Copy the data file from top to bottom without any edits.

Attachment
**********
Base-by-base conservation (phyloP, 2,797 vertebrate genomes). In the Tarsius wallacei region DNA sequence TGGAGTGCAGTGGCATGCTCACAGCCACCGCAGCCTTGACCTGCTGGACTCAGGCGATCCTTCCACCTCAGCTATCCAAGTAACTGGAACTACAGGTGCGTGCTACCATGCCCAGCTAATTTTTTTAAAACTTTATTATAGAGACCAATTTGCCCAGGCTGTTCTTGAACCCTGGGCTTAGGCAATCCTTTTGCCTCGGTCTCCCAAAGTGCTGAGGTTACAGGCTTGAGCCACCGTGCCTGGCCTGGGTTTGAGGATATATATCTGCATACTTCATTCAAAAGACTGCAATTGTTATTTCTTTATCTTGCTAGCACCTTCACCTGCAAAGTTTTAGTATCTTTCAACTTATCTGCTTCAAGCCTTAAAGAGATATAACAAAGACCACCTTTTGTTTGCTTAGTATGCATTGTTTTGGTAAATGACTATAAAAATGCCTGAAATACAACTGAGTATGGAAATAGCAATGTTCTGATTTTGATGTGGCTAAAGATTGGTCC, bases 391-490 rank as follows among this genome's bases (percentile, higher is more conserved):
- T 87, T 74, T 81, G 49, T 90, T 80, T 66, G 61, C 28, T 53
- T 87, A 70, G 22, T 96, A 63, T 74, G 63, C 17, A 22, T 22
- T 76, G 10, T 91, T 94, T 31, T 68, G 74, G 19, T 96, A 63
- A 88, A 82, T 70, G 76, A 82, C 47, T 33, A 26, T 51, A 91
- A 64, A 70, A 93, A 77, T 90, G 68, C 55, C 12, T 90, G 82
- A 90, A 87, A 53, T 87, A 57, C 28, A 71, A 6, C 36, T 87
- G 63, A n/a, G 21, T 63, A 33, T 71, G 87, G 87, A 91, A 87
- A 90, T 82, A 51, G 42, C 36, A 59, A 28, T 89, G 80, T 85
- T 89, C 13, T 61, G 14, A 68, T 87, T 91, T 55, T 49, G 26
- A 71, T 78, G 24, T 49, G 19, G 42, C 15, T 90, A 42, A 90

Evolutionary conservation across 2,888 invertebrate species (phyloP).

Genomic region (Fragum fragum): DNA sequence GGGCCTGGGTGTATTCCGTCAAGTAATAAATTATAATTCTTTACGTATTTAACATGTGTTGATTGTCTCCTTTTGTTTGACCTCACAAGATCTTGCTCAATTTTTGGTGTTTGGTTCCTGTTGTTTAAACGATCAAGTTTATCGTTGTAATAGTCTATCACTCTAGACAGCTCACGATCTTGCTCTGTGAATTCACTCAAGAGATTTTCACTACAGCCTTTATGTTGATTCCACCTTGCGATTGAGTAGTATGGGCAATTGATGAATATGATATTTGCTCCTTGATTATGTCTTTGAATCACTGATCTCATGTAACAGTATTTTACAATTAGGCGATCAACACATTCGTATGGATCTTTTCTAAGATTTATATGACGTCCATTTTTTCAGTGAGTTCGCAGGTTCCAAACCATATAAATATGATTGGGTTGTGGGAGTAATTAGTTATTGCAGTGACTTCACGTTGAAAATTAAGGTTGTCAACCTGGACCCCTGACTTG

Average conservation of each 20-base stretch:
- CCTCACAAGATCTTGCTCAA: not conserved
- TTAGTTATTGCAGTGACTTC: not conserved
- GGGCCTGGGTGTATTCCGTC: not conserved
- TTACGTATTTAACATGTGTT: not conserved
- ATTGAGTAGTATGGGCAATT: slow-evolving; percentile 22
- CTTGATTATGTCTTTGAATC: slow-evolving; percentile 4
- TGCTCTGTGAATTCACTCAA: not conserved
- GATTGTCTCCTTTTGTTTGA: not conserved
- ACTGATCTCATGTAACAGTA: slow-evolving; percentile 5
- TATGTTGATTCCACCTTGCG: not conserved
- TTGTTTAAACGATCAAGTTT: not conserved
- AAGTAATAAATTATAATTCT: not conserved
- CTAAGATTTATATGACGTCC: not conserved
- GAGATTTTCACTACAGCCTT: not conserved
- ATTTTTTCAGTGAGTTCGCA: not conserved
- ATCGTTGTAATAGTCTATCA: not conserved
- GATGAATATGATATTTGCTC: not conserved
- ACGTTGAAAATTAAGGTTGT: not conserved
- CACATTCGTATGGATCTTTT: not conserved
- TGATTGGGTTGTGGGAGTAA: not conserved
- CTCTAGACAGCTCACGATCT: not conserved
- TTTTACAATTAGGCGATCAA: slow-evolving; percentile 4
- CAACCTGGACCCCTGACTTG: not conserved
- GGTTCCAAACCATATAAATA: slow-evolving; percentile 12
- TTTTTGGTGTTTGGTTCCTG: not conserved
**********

Base-by-base conservation (phyloP, 2,797 vertebrate genomes). In the Tarsius wallacei region DNA sequence TGGAGTGCAGTGGCATGCTCACAGCCACCGCAGCCTTGACCTGCTGGACTCAGGCGATCCTTCCACCTCAGCTATCCAAGTAACTGGAACTACAGGTGCGTGCTACCATGCCCAGCTAATTTTTTTAAAACTTTATTATAGAGACCAATTTGCCCAGGCTGTTCTTGAACCCTGGGCTTAGGCAATCCTTTTGCCTCGGTCTCCCAAAGTGCTGAGGTTACAGGCTTGAGCCACCGTGCCTGGCCTGGGTTTGAGGATATATATCTGCATACTTCATTCAAAAGACTGCAATTGTTATTTCTTTATCTTGCTAGCACCTTCACCTGCAAAGTTTTAGTATCTTTCAACTTATCTGCTTCAAGCCTTAAAGAGATATAACAAAGACCACCTTTTGTTTGCTTAGTATGCATTGTTTTGGTAAATGACTATAAAAATGCCTGAAATACAACTGAGTATGGAAATAGCAATGTTCTGATTTTGATGTGGCTAAAGATTGGTCC, bases 391-490 rank as follows among this genome's bases (percentile, higher is more conserved):
- T 87, T 74, T 81, G 49, T 90, T 80, T 66, G 61, C 28, T 53
- T 87, A 70, G 22, T 96, A 63, T 74, G 63, C 17, A 22, T 22
- T 76, G 10, T 91, T 94, T 31, T 68, G 74, G 19, T 96, A 63
- A 88, A 82, T 70, G 76, A 82, C 47, T 33, A 26, T 51, A 91
- A 64, A 70, A 93, A 77, T 90, G 68, C 55, C 12, T 90, G 82
- A 90, A 87, A 53, T 87, A 57, C 28, A 71, A 6, C 36, T 87
- G 63, A n/a, G 21, T 63, A 33, T 71, G 87, G 87, A 91, A 87
- A 90, T 82, A 51, G 42, C 36, A 59, A 28, T 89, G 80, T 85
- T 89, C 13, T 61, G 14, A 68, T 87, T 91, T 55, T 49, G 26
- A 71, T 78, G 24, T 49, G 19, G 42, C 15, T 90, A 42, A 90

Evolutionary conservation across 2,888 invertebrate species (phyloP).

Genomic region (Fragum fragum): DNA sequence GGGCCTGGGTGTATTCCGTCAAGTAATAAATTATAATTCTTTACGTATTTAACATGTGTTGATTGTCTCCTTTTGTTTGACCTCACAAGATCTTGCTCAATTTTTGGTGTTTGGTTCCTGTTGTTTAAACGATCAAGTTTATCGTTGTAATAGTCTATCACTCTAGACAGCTCACGATCTTGCTCTGTGAATTCACTCAAGAGATTTTCACTACAGCCTTTATGTTGATTCCACCTTGCGATTGAGTAGTATGGGCAATTGATGAATATGATATTTGCTCCTTGATTATGTCTTTGAATCACTGATCTCATGTAACAGTATTTTACAATTAGGCGATCAACACATTCGTATGGATCTTTTCTAAGATTTATATGACGTCCATTTTTTCAGTGAGTTCGCAGGTTCCAAACCATATAAATATGATTGGGTTGTGGGAGTAATTAGTTATTGCAGTGACTTCACGTTGAAAATTAAGGTTGTCAACCTGGACCCCTGACTTG

Average conservation of each 20-base stretch:
- CCTCACAAGATCTTGCTCAA: not conserved
- TTAGTTATTGCAGTGACTTC: not conserved
- GGGCCTGGGTGTATTCCGTC: not conserved
- TTACGTATTTAACATGTGTT: not conserved
- ATTGAGTAGTATGGGCAATT: slow-evolving; percentile 22
- CTTGATTATGTCTTTGAATC: slow-evolving; percentile 4
- TGCTCTGTGAATTCACTCAA: not conserved
- GATTGTCTCCTTTTGTTTGA: not conserved
- ACTGATCTCATGTAACAGTA: slow-evolving; percentile 5
- TATGTTGATTCCACCTTGCG: not conserved
- TTGTTTAAACGATCAAGTTT: not conserved
- AAGTAATAAATTATAATTCT: not conserved
- CTAAGATTTATATGACGTCC: not conserved
- GAGATTTTCACTACAGCCTT: not conserved
- ATTTTTTCAGTGAGTTCGCA: not conserved
- ATCGTTGTAATAGTCTATCA: not conserved
- GATGAATATGATATTTGCTC: not conserved
- ACGTTGAAAATTAAGGTTGT: not conserved
- CACATTCGTATGGATCTTTT: not conserved
- TGATTGGGTTGTGGGAGTAA: not conserved
- CTCTAGACAGCTCACGATCT: not conserved
- TTTTACAATTAGGCGATCAA: slow-evolving; percentile 4
- CAACCTGGACCCCTGACTTG: not conserved
- GGTTCCAAACCATATAAATA: slow-evolving; percentile 12
- TTTTTGGTGTTTGGTTCCTG: not conserved